Mandeville, LA – One may be accused here of oversimplifying the historical process, but I take the view that the conscious policies of men and governments are not mere rationalizations of what has been brought about by unaccountable forces. They arc rather deductions from our most basic ideas of human destiny, and they have a great, though not unobstructed, power to determine our course.For this reason I turn to William of Occam as the best representative of a change which came over m an’s conception of reality at this historic juncture. It was William of Occam who propounded the fateful doctrine of nominalism, which denies that universals have a real existence. His triumph tended to leave universal terms mere names serving our convenience. The issue ultimately involved is whether there is a source of truth higher than, and independent of, man; and the answer to the question is decisive for one’s view of the nature and destiny of humankind. The practical result of nominalist philosophy is to banish the reality which is perceived by the intellect and to posit as reality that which is perceived by the senses. With this change in the affirmation of w hat is real, the whole orientation of culture takes a turn, and we arc on the road to modern empiricism.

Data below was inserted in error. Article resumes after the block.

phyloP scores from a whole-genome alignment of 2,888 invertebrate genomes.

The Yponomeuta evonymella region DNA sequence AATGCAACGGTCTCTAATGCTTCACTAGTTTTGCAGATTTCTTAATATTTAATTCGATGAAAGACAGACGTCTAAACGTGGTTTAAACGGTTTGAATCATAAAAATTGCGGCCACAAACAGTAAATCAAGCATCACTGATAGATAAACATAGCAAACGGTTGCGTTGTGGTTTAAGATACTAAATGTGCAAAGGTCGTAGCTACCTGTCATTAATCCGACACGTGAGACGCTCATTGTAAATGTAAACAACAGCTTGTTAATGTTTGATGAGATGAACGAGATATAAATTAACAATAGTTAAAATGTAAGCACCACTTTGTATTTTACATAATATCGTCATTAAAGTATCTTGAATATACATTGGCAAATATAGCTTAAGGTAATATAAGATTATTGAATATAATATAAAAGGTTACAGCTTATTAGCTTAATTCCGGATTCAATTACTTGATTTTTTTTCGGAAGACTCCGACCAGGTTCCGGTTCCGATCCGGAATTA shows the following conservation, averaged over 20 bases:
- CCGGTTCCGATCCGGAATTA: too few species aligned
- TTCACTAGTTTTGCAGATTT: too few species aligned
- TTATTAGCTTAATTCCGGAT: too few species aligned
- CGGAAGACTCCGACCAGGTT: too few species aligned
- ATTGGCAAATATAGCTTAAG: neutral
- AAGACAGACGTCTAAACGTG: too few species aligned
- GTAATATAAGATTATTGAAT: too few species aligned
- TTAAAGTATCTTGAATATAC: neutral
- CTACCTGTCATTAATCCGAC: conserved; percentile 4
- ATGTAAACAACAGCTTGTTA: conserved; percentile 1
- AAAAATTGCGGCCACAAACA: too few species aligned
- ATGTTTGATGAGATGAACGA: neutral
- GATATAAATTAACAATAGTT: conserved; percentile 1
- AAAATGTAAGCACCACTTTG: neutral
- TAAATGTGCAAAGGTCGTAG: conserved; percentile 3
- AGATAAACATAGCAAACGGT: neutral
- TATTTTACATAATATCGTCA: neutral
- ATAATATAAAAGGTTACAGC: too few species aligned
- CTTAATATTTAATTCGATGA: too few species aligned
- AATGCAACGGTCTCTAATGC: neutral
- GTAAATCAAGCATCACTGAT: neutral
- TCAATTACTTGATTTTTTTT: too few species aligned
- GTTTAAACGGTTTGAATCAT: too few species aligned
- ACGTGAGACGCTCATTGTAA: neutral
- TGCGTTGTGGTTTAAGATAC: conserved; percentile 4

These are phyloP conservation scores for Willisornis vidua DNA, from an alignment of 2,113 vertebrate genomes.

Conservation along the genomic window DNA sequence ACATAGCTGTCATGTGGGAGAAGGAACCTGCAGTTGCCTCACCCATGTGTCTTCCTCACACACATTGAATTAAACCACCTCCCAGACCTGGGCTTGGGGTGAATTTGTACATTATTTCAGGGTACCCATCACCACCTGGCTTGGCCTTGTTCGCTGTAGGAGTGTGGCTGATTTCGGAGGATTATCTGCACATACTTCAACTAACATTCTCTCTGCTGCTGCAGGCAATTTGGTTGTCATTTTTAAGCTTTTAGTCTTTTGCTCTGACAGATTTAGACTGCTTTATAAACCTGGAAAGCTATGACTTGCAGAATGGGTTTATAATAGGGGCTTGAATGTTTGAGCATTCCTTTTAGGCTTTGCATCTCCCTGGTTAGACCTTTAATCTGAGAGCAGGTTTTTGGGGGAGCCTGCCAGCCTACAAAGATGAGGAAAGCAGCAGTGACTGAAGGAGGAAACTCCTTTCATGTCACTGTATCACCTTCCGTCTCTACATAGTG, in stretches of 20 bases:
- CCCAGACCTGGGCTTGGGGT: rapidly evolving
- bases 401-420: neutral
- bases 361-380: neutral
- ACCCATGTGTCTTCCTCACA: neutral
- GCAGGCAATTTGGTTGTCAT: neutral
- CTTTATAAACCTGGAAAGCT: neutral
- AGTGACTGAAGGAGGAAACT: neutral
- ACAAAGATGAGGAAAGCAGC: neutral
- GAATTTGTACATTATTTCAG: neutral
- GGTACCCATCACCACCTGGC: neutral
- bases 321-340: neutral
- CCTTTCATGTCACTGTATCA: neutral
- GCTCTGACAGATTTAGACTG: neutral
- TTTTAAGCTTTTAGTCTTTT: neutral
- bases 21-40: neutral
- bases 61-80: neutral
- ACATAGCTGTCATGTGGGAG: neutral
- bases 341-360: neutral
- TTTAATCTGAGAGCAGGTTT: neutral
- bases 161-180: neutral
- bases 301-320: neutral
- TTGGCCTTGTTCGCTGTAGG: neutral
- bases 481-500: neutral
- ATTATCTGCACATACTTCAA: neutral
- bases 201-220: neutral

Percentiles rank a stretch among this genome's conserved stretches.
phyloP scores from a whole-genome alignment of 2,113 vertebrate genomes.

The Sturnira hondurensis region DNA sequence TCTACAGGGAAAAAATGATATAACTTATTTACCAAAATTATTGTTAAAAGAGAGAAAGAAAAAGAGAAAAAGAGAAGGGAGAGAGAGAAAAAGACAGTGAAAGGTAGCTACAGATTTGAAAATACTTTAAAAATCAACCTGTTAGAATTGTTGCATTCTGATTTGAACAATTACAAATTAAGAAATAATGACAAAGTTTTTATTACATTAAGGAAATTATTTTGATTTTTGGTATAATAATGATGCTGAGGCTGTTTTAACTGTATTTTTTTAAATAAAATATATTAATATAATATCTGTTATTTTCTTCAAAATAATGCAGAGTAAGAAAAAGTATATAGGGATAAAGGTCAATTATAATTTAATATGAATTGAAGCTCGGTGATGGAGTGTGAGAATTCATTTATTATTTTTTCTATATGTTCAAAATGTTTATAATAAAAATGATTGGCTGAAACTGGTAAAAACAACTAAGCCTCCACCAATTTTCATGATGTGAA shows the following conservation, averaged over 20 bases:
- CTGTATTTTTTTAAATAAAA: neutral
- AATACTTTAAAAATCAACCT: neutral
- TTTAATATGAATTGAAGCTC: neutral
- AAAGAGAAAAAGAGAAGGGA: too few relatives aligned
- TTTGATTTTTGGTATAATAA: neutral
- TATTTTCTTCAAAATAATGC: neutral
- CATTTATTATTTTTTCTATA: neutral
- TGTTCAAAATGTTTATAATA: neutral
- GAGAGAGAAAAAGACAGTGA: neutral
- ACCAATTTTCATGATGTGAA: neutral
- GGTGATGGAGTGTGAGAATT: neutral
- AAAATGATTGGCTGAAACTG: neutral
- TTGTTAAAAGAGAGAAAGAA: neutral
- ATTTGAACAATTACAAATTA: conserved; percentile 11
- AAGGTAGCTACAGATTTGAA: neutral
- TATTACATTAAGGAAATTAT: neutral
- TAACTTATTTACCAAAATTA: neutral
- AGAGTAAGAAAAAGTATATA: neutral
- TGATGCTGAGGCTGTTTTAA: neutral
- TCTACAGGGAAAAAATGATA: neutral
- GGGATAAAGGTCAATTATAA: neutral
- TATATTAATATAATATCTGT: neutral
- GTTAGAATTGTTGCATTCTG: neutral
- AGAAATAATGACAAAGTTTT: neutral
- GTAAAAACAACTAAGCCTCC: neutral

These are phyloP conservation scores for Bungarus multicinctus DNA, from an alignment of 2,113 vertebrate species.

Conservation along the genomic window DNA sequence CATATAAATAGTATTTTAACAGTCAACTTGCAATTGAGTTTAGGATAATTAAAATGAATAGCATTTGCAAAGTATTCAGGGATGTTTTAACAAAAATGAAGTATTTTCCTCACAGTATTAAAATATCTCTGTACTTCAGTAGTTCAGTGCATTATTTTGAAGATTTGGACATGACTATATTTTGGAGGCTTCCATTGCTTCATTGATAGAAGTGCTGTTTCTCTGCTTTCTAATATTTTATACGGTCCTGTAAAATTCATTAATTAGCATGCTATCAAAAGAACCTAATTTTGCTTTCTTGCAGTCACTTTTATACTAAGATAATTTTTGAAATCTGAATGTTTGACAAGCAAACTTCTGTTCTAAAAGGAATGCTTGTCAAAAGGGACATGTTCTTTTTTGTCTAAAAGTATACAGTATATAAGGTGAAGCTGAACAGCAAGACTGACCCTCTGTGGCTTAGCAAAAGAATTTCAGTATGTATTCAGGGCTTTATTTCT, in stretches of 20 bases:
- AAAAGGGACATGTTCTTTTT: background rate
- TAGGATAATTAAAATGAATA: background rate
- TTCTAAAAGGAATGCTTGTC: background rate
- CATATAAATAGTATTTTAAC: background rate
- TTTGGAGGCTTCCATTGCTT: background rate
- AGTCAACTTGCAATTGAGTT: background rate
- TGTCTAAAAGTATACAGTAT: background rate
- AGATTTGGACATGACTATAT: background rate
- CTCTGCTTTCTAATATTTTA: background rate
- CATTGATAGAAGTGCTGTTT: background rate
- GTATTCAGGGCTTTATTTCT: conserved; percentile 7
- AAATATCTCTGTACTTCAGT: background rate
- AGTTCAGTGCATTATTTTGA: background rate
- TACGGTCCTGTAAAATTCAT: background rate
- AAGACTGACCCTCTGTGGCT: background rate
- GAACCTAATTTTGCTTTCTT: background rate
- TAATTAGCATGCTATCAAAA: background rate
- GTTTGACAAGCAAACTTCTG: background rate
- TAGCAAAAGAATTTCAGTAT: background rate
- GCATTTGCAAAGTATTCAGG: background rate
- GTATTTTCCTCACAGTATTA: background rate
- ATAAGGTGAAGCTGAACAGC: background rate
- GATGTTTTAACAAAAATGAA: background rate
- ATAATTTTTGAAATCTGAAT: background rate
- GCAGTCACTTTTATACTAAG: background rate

It is easy to be blind to the significance of a change because it is remote in time and abstract in character. Those who have not discovered chat world view is the most important thing about a man, as about the men composing a culture, should consider the train of circumstances which have with perfect logic proceeded from this. The denial of universals carries with it the denial of everything transcending experience. The denial of everything transcending experience means inevitably— though ways are found to hedge on this— the denial of truth. With the denial of objective truth there is no escape from the relativism of “m an the measure of all things.” The witches spoke with the habitual equivocation of oracles when they told man that by this easy choice he might realize him self more fully, for they were actually initiating a course which cuts one off from reality. Thus began the “abomination of desolation” appearing today a a feeling of alienation from all fixed truth. – Richard Weaver, Ideas Have Consequences